Your product roadmap describes the products that you intend to develop and bring to market over time. Each product on the roadmap needs a Market Requirements Document (MRD) to define for whom the product exists, what it must do, and how well it must perform to capture customers and make a profit. The MRD defines what the organization must do to produce a winning product.
Unfortunately, in some organizations, the MRD is dismissed as some irrelevant puffery produced by the marketing department. Clues that yours may be one of these organizations would include hearing sentiments like:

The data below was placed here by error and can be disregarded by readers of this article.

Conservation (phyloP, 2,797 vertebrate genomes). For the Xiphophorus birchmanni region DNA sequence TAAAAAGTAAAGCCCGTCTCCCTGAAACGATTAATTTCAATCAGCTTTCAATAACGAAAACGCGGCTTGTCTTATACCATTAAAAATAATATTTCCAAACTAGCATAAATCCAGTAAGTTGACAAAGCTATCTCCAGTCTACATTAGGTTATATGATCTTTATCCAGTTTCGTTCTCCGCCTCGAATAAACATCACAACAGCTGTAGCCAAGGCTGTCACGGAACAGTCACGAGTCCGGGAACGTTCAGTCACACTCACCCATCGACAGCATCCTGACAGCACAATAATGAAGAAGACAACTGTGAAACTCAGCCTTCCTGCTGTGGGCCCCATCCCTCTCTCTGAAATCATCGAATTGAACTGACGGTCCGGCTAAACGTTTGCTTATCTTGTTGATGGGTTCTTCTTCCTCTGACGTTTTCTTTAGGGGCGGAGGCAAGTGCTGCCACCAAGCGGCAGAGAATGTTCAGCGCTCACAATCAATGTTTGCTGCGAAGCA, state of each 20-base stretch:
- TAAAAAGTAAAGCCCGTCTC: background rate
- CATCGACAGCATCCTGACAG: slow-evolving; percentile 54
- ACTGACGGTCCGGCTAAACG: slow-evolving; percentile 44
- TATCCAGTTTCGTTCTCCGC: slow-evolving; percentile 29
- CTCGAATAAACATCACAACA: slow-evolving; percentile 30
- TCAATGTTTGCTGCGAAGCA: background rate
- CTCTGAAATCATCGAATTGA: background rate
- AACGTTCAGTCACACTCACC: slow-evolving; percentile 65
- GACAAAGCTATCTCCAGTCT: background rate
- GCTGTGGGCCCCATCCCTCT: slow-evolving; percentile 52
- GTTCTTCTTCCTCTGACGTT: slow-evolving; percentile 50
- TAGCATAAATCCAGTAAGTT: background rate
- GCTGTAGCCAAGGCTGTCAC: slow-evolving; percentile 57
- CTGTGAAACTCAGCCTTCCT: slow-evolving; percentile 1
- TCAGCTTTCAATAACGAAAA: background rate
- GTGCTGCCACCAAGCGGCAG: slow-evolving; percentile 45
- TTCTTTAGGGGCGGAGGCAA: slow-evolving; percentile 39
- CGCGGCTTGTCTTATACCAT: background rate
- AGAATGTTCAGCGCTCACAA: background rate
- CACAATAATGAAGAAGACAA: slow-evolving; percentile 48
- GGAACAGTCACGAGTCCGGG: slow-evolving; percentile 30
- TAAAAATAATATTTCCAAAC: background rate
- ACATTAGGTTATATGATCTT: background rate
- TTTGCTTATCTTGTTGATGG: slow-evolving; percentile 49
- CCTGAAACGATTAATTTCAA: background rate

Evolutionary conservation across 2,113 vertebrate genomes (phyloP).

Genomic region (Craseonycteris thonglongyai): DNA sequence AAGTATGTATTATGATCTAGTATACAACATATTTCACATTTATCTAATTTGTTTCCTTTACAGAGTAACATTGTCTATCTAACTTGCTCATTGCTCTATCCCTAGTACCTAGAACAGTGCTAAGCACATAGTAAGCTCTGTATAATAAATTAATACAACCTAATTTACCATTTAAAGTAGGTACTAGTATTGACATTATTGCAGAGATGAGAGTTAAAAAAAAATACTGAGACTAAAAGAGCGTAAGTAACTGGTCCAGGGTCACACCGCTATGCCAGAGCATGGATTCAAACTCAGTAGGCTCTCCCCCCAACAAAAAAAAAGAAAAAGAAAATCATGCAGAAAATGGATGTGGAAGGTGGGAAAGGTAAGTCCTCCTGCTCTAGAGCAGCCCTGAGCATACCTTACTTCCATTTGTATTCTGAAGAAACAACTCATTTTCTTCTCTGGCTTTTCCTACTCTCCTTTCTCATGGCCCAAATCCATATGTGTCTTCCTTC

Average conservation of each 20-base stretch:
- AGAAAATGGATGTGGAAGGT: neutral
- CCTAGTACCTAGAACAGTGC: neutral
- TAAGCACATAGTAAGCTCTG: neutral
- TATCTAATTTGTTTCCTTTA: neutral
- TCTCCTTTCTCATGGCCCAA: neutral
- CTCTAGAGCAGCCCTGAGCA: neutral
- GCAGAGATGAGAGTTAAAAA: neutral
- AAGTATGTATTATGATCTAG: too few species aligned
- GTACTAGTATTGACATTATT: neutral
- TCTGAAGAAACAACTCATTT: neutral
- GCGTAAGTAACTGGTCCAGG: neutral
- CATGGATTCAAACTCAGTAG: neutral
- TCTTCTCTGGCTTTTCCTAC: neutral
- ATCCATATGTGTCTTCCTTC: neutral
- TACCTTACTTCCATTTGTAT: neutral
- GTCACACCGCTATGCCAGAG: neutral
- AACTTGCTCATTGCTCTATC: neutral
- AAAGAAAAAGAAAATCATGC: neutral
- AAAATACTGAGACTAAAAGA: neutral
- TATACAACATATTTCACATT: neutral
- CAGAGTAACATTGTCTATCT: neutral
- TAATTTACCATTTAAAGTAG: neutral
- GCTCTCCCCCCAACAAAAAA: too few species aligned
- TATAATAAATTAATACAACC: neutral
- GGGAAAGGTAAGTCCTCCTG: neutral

“I don’t know why we need an MRD. What really matters is the engineering development plan.”
“Just give me the product specs. I don’t care about all that marketing fluff.”
“Why do I have to sign this?”
“We should just combine the MRD and the engineering development plan to save time.”
These sentiments signal a failure to recognize that it’s the MRD that guides the organization to make robust decisions about which products to develop. However, for the MRD to do its job authors must structure it to support decision making, and the organization must understand its role in the product strategy and development process.